Once you have been arrested and are in prison, you must think of only one thing: how to get out! Normally, getting out of jail is accomplished by posting a “bond.” Bail is usually a sum of money or property of monetary value that you give to the court to guarantee that you will attend court when ordered. Generally, if you appear in court when you are supposed to be released from prison, the court will return your bond. However, if you do not appear, the court will keep your bond and probably issue an arrest warrant against you, which means you will go back to prison…
The Bond Determination Process
If you’ve been arrested, you would probably want to know your bond as soon as possible. Suppose you must see a judge before your bail is set. In that case, you will probably spend some time in prison, perhaps a weekend (sometimes this is a tactic used by the police: they arrest you on a Friday, which means the soonest who will see a judge determine bail is Monday) and even up to five days. However, if you were arrested for a type of everyday crime, prisons often have a table that can be used to determine standard bail amounts, and you only need to pay the stipulated amount to get out.
The Eighth Amendment to the United States Constitution determines that it is prohibited to set excessive bail against detainees. This is so that bail cannot be used as a way for the government to collect money or punish a person for being arrested. The eighth Amendment is designed to ensure that the bond is not used for a purpose other than providing that a detainee appears in court at the indicated time. The bond cannot exceed a reasonable amount to achieve that purpose. Despite the Eighth Amendment theory, judges often set high bail amounts to prohibit a detainee from being released from prison. This type of excessive bail is generally used for people who have been arrested on suspicion of drug trafficking, homicide, or other crimes for which they are very likely to escape.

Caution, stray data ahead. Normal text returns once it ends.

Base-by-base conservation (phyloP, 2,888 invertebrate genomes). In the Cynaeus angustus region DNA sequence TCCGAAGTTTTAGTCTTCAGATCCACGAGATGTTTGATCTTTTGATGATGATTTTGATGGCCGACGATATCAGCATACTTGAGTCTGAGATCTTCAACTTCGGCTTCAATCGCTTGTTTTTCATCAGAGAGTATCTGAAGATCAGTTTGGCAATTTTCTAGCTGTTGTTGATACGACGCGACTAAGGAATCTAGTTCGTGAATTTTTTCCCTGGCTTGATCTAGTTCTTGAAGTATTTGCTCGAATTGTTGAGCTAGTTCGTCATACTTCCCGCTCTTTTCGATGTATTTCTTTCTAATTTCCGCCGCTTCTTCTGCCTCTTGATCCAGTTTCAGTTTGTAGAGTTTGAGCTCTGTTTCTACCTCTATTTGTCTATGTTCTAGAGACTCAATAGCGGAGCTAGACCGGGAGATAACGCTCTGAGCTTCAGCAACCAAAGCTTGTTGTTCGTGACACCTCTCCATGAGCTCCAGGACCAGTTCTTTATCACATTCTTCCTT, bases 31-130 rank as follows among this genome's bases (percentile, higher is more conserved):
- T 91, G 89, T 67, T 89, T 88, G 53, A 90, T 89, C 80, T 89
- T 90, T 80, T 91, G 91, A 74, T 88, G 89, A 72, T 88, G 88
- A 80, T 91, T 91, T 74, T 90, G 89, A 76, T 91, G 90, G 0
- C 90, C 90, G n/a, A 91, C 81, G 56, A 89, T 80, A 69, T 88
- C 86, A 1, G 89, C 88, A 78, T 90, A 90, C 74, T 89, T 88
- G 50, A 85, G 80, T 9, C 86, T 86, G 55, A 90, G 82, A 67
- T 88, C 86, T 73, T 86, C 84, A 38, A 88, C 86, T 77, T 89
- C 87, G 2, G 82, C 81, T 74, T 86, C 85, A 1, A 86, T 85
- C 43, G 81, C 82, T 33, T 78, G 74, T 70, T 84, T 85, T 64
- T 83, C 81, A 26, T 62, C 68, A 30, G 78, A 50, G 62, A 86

Many people have claimed that this type of high fine violates the 8th Amendment, but almost none have been successful. There are also cases where the bond is set at a reasonable amount, but the detainee still cannot pay it. When this happens, the detainee must wait to ask the judge to lower the bail amount at a special hearing or during the defendant’s first court appearance. Depending on your particular situation, the judge may choose to reduce the amount of your bond, which may make it easier for you to get out of prison.
When you “post the bond,” you are posting the amount that was determined for your bond. This can usually be done in a few days, including:
- payment in cash or check for the amount of your bond;
- the transfer of the ownership rights of an asset that has a pecuniary value equal to or greater than the amount of its bond;
- the delivery of security (a promise to pay if you do not appear) for the full amount of your bond; or
- signing a statement that you will appear in court in due time, generally called “parole.”
If you have the option of parole, you should take advantage of this opportunity. In general, to be released on your own recognizance, you simply have to sign a document in which you agree to appear in court when ordered. To be released on parole, you will probably have to apply at your first court appearance in front of a judge. If you are denied this request, you can always request a lower bond amount. Several factors can lead a judge to release you on parole, many of which relate to your ties to the community in which you were arrested. Factors that could justify your request for parole include:
- have close family members residing in the community;
- have been raised or lived in the community for several years;
- have a job in the community;
- have no criminal record, not even minor crimes;
- have a good record of court appearances when you should have previously.
Talk to a Qualified Bail Bondsman Today
This article is intended to be informative and helpful, but legal matters can be complicated and stressful. A qualified agent can address your particular legal needs, explain the law, and represent you in court. Take the first step now, and contact professionals like The Better Bail to discuss your unique legal situation.